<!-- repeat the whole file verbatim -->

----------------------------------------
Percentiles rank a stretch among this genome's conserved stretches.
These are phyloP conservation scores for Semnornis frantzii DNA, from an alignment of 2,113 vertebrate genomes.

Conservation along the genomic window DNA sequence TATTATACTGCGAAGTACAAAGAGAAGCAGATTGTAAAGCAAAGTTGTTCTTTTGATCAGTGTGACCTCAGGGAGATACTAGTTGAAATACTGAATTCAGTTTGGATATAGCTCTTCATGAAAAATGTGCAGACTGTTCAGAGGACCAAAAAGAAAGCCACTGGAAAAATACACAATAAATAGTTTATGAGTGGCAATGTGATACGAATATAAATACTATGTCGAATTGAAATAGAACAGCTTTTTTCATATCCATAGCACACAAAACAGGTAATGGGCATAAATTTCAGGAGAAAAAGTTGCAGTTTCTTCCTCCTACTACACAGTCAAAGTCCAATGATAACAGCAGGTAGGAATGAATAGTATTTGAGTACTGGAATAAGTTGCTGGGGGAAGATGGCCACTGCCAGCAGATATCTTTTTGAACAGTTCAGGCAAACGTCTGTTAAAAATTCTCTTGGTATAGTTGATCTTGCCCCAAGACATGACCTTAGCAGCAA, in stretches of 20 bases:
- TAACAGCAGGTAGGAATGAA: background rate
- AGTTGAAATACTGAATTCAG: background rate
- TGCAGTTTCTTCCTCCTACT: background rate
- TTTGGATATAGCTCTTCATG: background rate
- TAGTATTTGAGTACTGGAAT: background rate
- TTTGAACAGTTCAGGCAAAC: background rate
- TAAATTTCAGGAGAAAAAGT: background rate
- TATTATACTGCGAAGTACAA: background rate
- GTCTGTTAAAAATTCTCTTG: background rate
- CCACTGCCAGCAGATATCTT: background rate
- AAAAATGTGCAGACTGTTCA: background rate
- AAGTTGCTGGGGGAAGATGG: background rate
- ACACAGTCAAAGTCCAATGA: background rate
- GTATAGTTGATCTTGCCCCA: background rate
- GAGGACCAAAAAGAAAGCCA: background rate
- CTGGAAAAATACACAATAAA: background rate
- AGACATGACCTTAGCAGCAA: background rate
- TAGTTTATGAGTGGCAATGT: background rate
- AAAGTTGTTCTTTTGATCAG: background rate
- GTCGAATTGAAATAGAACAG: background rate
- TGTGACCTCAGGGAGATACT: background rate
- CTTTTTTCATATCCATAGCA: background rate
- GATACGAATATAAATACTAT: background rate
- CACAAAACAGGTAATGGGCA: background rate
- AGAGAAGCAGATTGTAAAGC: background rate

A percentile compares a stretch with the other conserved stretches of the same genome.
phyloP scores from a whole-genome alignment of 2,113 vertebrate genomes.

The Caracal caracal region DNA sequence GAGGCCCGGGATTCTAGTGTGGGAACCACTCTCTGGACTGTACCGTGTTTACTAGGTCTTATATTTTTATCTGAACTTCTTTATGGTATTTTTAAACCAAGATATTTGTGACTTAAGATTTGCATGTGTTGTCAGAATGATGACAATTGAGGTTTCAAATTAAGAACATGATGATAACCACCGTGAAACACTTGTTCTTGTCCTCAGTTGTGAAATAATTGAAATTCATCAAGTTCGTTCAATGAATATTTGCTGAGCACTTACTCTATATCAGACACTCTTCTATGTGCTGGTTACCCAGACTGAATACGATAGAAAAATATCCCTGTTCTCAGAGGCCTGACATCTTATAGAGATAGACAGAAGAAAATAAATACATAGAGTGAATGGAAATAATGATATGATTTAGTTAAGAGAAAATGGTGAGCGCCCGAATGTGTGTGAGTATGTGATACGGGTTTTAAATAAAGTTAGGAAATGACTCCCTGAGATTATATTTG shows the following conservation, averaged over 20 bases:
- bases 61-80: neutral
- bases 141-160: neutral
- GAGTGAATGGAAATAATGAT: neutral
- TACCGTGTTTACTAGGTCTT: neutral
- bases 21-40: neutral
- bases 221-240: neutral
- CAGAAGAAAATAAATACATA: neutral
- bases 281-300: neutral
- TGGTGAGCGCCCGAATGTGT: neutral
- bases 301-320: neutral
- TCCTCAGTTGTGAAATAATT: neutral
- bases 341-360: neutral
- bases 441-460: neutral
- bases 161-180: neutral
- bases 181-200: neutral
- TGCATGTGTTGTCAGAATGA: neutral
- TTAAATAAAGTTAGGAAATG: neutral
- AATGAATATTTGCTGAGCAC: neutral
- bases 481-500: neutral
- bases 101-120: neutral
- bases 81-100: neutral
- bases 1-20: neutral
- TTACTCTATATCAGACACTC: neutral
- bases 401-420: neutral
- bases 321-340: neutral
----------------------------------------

Percentiles rank a stretch among this genome's conserved stretches.
These are phyloP conservation scores for Semnornis frantzii DNA, from an alignment of 2,113 vertebrate genomes.

Conservation along the genomic window DNA sequence TATTATACTGCGAAGTACAAAGAGAAGCAGATTGTAAAGCAAAGTTGTTCTTTTGATCAGTGTGACCTCAGGGAGATACTAGTTGAAATACTGAATTCAGTTTGGATATAGCTCTTCATGAAAAATGTGCAGACTGTTCAGAGGACCAAAAAGAAAGCCACTGGAAAAATACACAATAAATAGTTTATGAGTGGCAATGTGATACGAATATAAATACTATGTCGAATTGAAATAGAACAGCTTTTTTCATATCCATAGCACACAAAACAGGTAATGGGCATAAATTTCAGGAGAAAAAGTTGCAGTTTCTTCCTCCTACTACACAGTCAAAGTCCAATGATAACAGCAGGTAGGAATGAATAGTATTTGAGTACTGGAATAAGTTGCTGGGGGAAGATGGCCACTGCCAGCAGATATCTTTTTGAACAGTTCAGGCAAACGTCTGTTAAAAATTCTCTTGGTATAGTTGATCTTGCCCCAAGACATGACCTTAGCAGCAA, in stretches of 20 bases:
- TAACAGCAGGTAGGAATGAA: background rate
- AGTTGAAATACTGAATTCAG: background rate
- TGCAGTTTCTTCCTCCTACT: background rate
- TTTGGATATAGCTCTTCATG: background rate
- TAGTATTTGAGTACTGGAAT: background rate
- TTTGAACAGTTCAGGCAAAC: background rate
- TAAATTTCAGGAGAAAAAGT: background rate
- TATTATACTGCGAAGTACAA: background rate
- GTCTGTTAAAAATTCTCTTG: background rate
- CCACTGCCAGCAGATATCTT: background rate
- AAAAATGTGCAGACTGTTCA: background rate
- AAGTTGCTGGGGGAAGATGG: background rate
- ACACAGTCAAAGTCCAATGA: background rate
- GTATAGTTGATCTTGCCCCA: background rate
- GAGGACCAAAAAGAAAGCCA: background rate
- CTGGAAAAATACACAATAAA: background rate
- AGACATGACCTTAGCAGCAA: background rate
- TAGTTTATGAGTGGCAATGT: background rate
- AAAGTTGTTCTTTTGATCAG: background rate
- GTCGAATTGAAATAGAACAG: background rate
- TGTGACCTCAGGGAGATACT: background rate
- CTTTTTTCATATCCATAGCA: background rate
- GATACGAATATAAATACTAT: background rate
- CACAAAACAGGTAATGGGCA: background rate
- AGAGAAGCAGATTGTAAAGC: background rate

A percentile compares a stretch with the other conserved stretches of the same genome.
phyloP scores from a whole-genome alignment of 2,113 vertebrate genomes.

The Caracal caracal region DNA sequence GAGGCCCGGGATTCTAGTGTGGGAACCACTCTCTGGACTGTACCGTGTTTACTAGGTCTTATATTTTTATCTGAACTTCTTTATGGTATTTTTAAACCAAGATATTTGTGACTTAAGATTTGCATGTGTTGTCAGAATGATGACAATTGAGGTTTCAAATTAAGAACATGATGATAACCACCGTGAAACACTTGTTCTTGTCCTCAGTTGTGAAATAATTGAAATTCATCAAGTTCGTTCAATGAATATTTGCTGAGCACTTACTCTATATCAGACACTCTTCTATGTGCTGGTTACCCAGACTGAATACGATAGAAAAATATCCCTGTTCTCAGAGGCCTGACATCTTATAGAGATAGACAGAAGAAAATAAATACATAGAGTGAATGGAAATAATGATATGATTTAGTTAAGAGAAAATGGTGAGCGCCCGAATGTGTGTGAGTATGTGATACGGGTTTTAAATAAAGTTAGGAAATGACTCCCTGAGATTATATTTG shows the following conservation, averaged over 20 bases:
- bases 61-80: neutral
- bases 141-160: neutral
- GAGTGAATGGAAATAATGAT: neutral
- TACCGTGTTTACTAGGTCTT: neutral
- bases 21-40: neutral
- bases 221-240: neutral
- CAGAAGAAAATAAATACATA: neutral
- bases 281-300: neutral
- TGGTGAGCGCCCGAATGTGT: neutral
- bases 301-320: neutral
- TCCTCAGTTGTGAAATAATT: neutral
- bases 341-360: neutral
- bases 441-460: neutral
- bases 161-180: neutral
- bases 181-200: neutral
- TGCATGTGTTGTCAGAATGA: neutral
- TTAAATAAAGTTAGGAAATG: neutral
- AATGAATATTTGCTGAGCAC: neutral
- bases 481-500: neutral
- bases 101-120: neutral
- bases 81-100: neutral
- bases 1-20: neutral
- TTACTCTATATCAGACACTC: neutral
- bases 401-420: neutral
- bases 321-340: neutral